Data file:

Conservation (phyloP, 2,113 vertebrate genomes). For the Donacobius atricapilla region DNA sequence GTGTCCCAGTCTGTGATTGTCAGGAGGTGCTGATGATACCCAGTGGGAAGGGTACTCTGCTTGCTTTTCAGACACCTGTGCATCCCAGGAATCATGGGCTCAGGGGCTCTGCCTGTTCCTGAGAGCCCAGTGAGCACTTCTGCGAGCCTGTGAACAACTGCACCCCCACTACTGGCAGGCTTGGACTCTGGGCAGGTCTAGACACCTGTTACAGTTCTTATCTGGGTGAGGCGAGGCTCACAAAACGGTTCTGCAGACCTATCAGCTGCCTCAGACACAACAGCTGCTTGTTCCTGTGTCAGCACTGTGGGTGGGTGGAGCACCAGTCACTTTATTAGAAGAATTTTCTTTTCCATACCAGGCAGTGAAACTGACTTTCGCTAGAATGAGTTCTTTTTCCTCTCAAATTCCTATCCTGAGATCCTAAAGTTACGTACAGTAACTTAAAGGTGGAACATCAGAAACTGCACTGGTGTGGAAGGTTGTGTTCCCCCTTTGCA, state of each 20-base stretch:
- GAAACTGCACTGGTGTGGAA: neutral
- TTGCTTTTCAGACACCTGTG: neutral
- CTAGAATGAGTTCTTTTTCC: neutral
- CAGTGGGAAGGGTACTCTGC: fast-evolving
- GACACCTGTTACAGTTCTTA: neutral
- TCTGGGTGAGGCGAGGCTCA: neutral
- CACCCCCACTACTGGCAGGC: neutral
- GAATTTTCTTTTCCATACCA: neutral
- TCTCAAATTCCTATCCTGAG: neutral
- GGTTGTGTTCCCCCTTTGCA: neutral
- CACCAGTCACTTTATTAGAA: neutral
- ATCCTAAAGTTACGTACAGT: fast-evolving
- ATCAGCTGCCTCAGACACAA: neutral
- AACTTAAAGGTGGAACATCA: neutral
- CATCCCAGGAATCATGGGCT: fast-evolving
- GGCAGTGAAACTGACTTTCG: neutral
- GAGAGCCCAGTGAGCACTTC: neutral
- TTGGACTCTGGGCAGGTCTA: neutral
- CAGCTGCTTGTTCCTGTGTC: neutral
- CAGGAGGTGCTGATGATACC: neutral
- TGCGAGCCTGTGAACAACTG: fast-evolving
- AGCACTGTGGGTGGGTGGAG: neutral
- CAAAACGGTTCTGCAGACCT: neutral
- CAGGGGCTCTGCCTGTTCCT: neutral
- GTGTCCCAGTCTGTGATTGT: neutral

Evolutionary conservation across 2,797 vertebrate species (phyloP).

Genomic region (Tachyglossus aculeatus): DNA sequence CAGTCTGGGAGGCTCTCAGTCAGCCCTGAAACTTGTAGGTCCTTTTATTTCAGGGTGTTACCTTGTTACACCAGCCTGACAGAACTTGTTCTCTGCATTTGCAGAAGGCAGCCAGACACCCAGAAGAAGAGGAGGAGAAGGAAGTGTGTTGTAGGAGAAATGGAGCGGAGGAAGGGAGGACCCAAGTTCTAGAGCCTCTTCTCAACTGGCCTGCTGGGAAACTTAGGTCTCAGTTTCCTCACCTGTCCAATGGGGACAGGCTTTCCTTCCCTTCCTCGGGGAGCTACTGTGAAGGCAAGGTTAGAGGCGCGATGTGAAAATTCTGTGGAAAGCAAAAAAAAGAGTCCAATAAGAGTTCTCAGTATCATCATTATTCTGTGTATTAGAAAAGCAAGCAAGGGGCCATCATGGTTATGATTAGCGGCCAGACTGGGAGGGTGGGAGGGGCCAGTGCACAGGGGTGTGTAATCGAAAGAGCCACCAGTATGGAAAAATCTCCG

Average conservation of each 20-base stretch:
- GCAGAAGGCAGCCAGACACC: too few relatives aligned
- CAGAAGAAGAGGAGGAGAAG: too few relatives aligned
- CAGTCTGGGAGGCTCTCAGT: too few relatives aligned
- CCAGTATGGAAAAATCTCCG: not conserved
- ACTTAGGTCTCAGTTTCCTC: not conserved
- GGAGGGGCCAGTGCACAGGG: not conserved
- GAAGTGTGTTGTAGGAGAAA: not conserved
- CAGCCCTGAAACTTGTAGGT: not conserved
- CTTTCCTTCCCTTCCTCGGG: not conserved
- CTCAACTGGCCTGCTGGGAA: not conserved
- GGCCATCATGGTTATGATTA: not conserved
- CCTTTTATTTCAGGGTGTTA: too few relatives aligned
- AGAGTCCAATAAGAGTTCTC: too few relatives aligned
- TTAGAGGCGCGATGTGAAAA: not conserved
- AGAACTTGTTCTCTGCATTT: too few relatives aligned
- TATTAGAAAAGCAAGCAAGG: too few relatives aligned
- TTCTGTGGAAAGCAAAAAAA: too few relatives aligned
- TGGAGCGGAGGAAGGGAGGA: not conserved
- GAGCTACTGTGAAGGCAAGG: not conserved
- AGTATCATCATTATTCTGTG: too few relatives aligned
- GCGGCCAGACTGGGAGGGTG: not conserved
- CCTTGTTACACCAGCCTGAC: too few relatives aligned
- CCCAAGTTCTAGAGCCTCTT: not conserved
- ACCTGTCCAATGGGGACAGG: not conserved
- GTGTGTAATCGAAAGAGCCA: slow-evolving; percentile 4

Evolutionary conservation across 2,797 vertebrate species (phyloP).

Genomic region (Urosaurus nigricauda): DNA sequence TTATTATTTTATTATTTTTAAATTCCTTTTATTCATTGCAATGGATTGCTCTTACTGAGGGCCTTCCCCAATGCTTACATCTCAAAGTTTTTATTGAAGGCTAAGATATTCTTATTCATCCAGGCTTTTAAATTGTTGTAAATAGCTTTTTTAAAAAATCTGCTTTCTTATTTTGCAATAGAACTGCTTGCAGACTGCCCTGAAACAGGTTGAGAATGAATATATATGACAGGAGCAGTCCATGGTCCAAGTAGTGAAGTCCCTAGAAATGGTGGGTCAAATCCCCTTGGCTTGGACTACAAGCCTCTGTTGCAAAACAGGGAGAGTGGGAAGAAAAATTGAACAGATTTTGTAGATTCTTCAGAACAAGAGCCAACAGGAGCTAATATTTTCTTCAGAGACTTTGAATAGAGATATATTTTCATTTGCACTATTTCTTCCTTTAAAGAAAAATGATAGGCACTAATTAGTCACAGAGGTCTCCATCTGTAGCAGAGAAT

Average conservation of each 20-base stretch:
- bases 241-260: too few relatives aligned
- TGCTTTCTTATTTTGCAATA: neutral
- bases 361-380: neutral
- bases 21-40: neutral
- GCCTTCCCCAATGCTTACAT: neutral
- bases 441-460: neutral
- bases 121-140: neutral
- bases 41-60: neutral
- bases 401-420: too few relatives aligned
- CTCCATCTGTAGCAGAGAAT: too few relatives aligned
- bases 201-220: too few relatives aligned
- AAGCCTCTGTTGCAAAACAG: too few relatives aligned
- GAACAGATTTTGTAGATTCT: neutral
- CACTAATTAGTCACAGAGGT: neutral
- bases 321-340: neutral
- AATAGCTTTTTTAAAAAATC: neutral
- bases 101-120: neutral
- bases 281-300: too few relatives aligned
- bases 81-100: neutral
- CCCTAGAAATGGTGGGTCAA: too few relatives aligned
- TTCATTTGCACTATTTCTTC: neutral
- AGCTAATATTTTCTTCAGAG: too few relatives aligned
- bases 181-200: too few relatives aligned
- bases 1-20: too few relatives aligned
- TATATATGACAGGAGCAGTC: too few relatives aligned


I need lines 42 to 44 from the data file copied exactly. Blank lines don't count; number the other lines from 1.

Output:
- AGAGTCCAATAAGAGTTCTC: too few relatives aligned
- TTAGAGGCGCGATGTGAAAA: not conserved
- AGAACTTGTTCTCTGCATTT: too few relatives aligned